Check out the snug Al Tiramisu in Dupont Circle for fresh seafood or Siroc downtown for fresh pastas. Fiola off Pennsylvania Ave.  is more upscale, but the restaurant offers certain deals when you go for lunch or dine at the bar.

I am craving to eat a good Tarte Tatin, preferably apple or pear. Where can I go to find such a gem? We will go anywhere in DMV area. Thank you for information, my stomach will thank you.

I had a lovely version recently at Bistro Provence, chef Yannick Cam's serious French dining room in Bethesda. I hadn't been there in a long time; the dinner, including a Parmesan flan in a frothy moat of asparugus cream and a terrific duck confit, reminded me what a talent Cam is.

Dear Tom - Going to Charlottesville with kids (5&9) and their grandparents and staying at the Omni. Planning on getting BBQ near Montpelier on way down (where?), but can you recommend a place for an earlyish dinner? My kids are well-behaved, and not picky, but, say, while we love Ripple I wouldn't take them with us. Would love some place where we can get locally-sourced (read not-Sysco based) food we'll all enjoy. Also, if I asked you the name of a breakfast place with killer biscuits and an artsy mis-matched decor, would you know what I was talking about? Thanks!

For barbecue, try the Barbecue Exchange in Gordonsville, 30 minutes or so northeast of Charlottesville.  Everything from the cornbread to the salads and desserts is made from scratch.

 

For dinner, try Zinc for seasonal cooking in a former gas station or the Whiskey Jar, right near your hotel, for southern comforts like fried chicken.

 

As for breakfast, I enjoyed the one served up at the funky Bluegrass Grill & Bakery, right near my favorite place to eat in town, Glass Haus Kitchen.

Hi Tom! Love the chat. I have kind of a weird question -- my mom is 100% convinced that the quality and cleanliness of a restaurant's bathroom is directly related to the quality and cleanliness of the kitchen (and consequently, the quality of the food). She doesn't really have any evidence beyond 'gut feel' for this, but she always checks out the bathroom before we sit down and decides if she wants to stay based on that. So I figured I'd pass it along to the expert - in your experience, is there any truth to her idea?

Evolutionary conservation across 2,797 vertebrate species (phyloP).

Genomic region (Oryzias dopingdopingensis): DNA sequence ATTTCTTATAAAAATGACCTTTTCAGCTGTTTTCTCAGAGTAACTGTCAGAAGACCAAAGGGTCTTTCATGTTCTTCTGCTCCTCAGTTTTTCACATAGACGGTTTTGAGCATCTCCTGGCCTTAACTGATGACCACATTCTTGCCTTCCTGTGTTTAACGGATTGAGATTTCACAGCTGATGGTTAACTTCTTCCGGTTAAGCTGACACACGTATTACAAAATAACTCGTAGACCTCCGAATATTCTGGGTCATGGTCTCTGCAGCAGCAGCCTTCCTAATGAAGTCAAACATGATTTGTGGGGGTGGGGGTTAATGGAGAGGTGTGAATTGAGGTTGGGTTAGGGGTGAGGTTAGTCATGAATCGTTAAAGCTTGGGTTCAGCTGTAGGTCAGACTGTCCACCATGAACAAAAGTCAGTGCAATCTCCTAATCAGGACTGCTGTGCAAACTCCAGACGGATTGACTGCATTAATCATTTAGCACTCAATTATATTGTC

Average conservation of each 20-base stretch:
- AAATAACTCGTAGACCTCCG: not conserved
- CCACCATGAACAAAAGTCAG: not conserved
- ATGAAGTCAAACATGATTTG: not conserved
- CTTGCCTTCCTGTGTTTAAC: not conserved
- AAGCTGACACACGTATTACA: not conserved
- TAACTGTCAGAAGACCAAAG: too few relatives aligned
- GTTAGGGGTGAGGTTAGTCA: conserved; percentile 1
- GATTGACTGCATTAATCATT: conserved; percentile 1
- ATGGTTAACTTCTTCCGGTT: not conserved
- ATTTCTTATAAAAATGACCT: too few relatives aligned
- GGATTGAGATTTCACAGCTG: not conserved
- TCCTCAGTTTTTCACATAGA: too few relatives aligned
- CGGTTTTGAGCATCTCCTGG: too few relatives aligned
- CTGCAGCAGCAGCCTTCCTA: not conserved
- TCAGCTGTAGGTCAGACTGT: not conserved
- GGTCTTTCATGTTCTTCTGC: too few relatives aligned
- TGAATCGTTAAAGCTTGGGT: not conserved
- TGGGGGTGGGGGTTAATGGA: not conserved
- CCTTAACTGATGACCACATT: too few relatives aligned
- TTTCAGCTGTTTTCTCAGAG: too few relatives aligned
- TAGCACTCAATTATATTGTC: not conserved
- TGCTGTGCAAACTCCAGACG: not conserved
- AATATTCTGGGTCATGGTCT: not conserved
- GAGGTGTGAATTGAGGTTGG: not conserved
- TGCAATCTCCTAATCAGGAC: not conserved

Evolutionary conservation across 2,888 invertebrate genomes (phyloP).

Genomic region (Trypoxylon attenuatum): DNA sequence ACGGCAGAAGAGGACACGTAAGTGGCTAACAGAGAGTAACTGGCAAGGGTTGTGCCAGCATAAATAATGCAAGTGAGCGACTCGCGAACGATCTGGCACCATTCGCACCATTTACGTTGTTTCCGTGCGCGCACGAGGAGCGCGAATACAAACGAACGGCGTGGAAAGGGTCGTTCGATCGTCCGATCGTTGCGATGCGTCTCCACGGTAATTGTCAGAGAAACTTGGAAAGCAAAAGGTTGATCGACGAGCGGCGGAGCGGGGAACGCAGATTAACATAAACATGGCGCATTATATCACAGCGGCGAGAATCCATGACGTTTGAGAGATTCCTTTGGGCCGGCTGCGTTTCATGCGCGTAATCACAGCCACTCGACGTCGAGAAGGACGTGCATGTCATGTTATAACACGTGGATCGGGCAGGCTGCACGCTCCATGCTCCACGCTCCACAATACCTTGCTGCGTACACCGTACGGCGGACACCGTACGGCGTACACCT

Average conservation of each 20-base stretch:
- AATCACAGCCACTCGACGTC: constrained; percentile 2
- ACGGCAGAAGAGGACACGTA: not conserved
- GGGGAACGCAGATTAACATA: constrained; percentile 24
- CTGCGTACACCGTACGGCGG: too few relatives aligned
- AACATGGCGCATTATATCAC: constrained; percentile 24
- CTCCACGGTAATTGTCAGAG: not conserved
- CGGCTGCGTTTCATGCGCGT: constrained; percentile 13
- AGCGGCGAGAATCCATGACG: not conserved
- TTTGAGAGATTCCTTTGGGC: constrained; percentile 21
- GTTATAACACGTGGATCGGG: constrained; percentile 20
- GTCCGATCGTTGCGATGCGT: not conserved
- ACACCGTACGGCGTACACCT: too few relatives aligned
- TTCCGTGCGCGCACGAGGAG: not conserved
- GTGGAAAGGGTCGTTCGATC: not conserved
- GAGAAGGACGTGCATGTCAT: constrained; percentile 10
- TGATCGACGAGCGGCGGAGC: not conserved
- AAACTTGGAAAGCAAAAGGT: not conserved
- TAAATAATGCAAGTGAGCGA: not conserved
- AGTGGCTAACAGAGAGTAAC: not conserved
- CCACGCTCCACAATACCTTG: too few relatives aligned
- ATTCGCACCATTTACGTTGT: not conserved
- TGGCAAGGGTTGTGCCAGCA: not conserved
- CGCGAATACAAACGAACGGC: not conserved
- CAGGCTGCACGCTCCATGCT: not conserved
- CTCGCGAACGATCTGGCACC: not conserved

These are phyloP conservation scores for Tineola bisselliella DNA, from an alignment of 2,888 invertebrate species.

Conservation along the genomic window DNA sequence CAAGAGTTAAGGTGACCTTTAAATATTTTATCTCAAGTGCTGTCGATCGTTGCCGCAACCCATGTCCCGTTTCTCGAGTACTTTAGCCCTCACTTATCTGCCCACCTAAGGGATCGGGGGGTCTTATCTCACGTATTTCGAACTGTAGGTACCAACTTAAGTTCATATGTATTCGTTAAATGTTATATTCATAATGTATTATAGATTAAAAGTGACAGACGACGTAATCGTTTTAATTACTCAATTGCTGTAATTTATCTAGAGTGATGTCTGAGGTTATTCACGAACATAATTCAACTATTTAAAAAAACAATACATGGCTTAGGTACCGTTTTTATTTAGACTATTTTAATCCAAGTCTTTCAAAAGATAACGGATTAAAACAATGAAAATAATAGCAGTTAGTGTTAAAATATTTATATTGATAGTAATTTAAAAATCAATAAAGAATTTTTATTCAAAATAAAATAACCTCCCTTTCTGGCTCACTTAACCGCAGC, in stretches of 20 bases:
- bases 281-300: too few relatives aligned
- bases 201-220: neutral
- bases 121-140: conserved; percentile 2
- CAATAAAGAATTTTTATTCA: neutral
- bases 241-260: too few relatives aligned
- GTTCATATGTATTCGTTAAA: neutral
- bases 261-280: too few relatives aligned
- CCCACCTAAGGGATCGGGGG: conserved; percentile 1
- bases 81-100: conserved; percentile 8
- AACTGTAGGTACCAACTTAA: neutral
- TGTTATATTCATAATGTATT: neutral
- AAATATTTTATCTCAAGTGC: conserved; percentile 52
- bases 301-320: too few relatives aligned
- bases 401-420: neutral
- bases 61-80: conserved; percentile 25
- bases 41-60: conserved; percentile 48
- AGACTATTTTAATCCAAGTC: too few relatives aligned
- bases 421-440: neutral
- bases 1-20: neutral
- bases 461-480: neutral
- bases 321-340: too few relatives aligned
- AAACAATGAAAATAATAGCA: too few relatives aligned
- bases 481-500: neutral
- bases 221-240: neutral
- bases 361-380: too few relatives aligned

While I understand where your mom is coming from -- and I appreciate sparkling restrooms as much as the next diner -- I've also had some amazing food from establishments where the loo could use a good scrub. But there's something to be said for restaurants that look at the whole picture -- the comfort of the dining area, the up-keep of the restroom. We tend to associate care in the areas we can see with care in places that are not visible to us, like the kitchen.

Have a friend visiting DC who would like to eat at a restaurant (or two) helmed by a Top Chef contestant. What is the best option - Graffiato? The Range? Making the trip to visit Volt? There are probably other options I am not thinking of. Probably looking for something slightly more upscale than Spike's burger joint.

Graffiato is so darn loud. If you go, go for an early drink and starter. My  "Top Chef" choice would be Range in Friendship Heights, which I'm reviewing this Sunday in the Magazine.

I LOVE Ching Ching Cha...my husband and I have been going for years. Note that their tea meals come with a tofu soup made with chicken broth. If you are a vegetarian, just tell them and they will give you an extra vegetable with your entree (probably the tofu).

Thanks for the heads -- and thumbs --- up.

Tom What gives on the new Elisir project? Do you think the quality will drop? Not sure if to be excited or sad about it

A part of me is sad to lose an interesting upscale Italian dining concept, but I think the changes the chef-owner is making this month will make regulars out of more of us. While he's simplifying Elisir, Enzo Fargione is not  going to dumb-down his food.

Hi Tom! I know you get complaints about always touting Rasika, but I truly believe it is worth it! I had some good friends in from out of town last week, and we always dine out together nightly when they are in town. We went to Rasika for the first time (for them) and I have never seen them enjoy a meal so! The tawa, the sigri, and breads were a major hit. The recommended wines were just perfect. Plus, every single one of us thoroughly enjoyed our entrees - not to mention the fabulous mango chutney. I'm hungry just thinking about it! And, of course, the desserts put a perfect cap on the evening. Thank you again for convincing me it was the place to take them. The priceless look of their feces that night is a memory I will treasure for the rest of my life!

Your feedback  is sure to put a smile on the face of the staff at Rasika for the rest of the week.  I continue to take skeptics of Indian cooking to the restaurant, and its sibling in the West End, and have made believers out of all of them.

For the poster last week looking for shad, Mintwood Place has just added a new seasonal shad roe and fillet dish to their menu.

Good to know about Mintwood Place. Any other kitchens serving the seasonal delicacy?

Hi Tom- longtime lurker, first time asker. Can you or maybe someone in the industry explain why restaurants clear plates before all diners are finished eating? I find it uncomfortable (and somewhat rude) to sit there with an empty space while my companions are still eating, and I feel rushed when I'm the one still eating and others have cleared spaces.

The topic that will not go away! I just addressed the issue in a recent Ask Tom column. In short, plates should be cleared only when everyone at the table is finished eating. Some diners say they hate the sight of dirty plates in front of them, but as a courtesy to slower eaters, they should show some tolerance. No one likes to feel rushed, as you point out.